The Stepfather Unrated Director’s Cut Blu-ray Review
The Stepfather is one of those movies that telegraphs its ending almost as soon as it starts; so, since we already know the destination, the only question involves whether or not we’ll enjoy the journey. When we meet the guy who calls himself David Harris (Dylan Walsh, Dr. Sean McNamara in the Nip/Tuck TV series) during the opening credits, he’s stepping over the bodies of the wife and kids he’s just murdered, out the door and on his way to a new life. All that remains is to see how the tale will play itself out, and while McCormick supplies a few scary moments, he leaves no cliché unexplored (including Charlie Clouser’s ominous, obvious music) on the way to the expected violent climax. In the end, one can only wonder why someone thought remaking The Stepfather was a good idea; the 1987 original offered both a much better explanation for the killer’s motives and a significantly more compelling performance by Terry O’Quinn in the lead role.
Studio: Sony Pictures
Release Date: February 9, 2010
Run time: 101 minutes
Audio: DTS-HD MA lossless 5.1 mix
Aspect Ratio: 2.40:1
Disc Spec: 1 BD50
This remake of the exceptional 1987 independent film lacks the suspense and character development of the original. Dylan Walsh delivers a good performance playing the title character, but his portrayal is not as nuanced as Terry O’Quinn from the original who would murder his step family because they could not live up to his idealized notion of the American family. The original was as much a metaphor for the superficiality of the American dream as it was a superb character study of a psychopath who managed to evoke sympathy. Walsh, on the other hand, is a fairly one dimensional villain. He kills not because his family disappoints him but because they are suspicious. They are no different than any one of his victims.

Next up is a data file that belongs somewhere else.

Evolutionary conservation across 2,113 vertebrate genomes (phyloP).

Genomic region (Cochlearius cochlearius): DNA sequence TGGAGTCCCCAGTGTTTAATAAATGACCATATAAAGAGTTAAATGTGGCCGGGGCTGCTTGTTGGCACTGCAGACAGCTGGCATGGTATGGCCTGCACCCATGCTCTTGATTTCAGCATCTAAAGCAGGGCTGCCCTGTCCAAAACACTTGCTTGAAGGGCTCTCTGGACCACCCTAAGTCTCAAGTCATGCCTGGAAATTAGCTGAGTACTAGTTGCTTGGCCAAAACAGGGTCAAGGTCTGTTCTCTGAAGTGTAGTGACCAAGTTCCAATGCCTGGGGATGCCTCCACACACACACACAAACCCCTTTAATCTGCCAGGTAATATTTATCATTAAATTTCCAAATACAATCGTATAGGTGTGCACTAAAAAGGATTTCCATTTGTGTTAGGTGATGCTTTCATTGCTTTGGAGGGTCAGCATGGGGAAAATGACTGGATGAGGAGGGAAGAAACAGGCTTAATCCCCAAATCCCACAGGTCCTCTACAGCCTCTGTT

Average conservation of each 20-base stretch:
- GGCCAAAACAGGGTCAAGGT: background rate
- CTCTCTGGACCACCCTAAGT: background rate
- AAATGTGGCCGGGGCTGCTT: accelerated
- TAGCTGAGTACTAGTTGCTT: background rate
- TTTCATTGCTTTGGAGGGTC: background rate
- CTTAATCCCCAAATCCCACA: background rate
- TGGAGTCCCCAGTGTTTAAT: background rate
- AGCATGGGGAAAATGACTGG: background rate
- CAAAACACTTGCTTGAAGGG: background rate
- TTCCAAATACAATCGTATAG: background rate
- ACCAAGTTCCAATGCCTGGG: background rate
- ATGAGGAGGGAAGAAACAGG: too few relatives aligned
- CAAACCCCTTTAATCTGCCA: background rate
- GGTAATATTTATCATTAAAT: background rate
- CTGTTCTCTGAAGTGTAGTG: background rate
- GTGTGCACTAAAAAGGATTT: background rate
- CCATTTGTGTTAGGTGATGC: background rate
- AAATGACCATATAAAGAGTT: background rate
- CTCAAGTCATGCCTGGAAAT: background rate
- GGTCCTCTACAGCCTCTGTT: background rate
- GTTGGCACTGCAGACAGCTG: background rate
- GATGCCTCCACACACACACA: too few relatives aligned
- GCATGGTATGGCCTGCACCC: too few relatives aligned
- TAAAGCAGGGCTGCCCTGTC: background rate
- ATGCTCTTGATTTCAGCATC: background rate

The film also differs much from the original by not only changing the daughter into a son, but also by having the son carry the film. There is really no mystery or suspense since Badgley is convinced by his mother and girlfriend that his potential stepfather is just dealing with the grief of losing his other family in unusual ways. It is at this point where the film drags with only a few kills to break up the monotony. O’Quinn was far scarier throwing a tantrum than Walsh is sneaking up on little old ladies.
At times, the film feels like a generic slasher since it ups the body count from the original. However, these victims serve little purpose other than proving how they are more intelligent than the main characters. This fact doesn’t save them unfortunately. The film manages to achieve some moderate thrills in the final act, but the effect is cheapened by an unnecessary and implausible ending that hints at a sequel.
Movie Content: 7/10
The print is presented in 1080p/AVC MPEG-4 with a 2.40:1 aspect ratio. For a film that has man dark scenes, the video transfer is stunning. Colors are vibrant throughout the film. Blacks are deep and a pure test of this is with the darker scenes in the film. The print looks clean and pristine from any apparent issues. Details are excellent in scenes that are close-up and panned away.
Video Quality: 9/10
The audio is presented in DTS-HD MA lossless 5.1 mix. This is a very atmospheric and immersive sounding film. The rears provide quite a few times where sound effects panned across the speakers. There are many scenes that are outside which also take advantage of the soundfield providing some dynamic sound. Dialogue is clean through the center sounding ever so crisp.
Audio Quality: 9/5
- Open House: Marking the Film [HD]
- Commentary track with Director Nelson McCormick and Actors Penn Badgley and Dylan Walsh
- Visualizing the Stunts [HD]
- Gag Reel [HD]
- Theatrical Trailer [HD]
- TV ads
Special Features: 7/10
I advise anyone interested in this film to watch the original before watching this. It is a well done psychological thriller with dark humor thrown in. This film, although fine for a rainy afternoon, is an ultimately forgettable movie that unfortunately wastes a fine cast.
Overall Rating: 7/10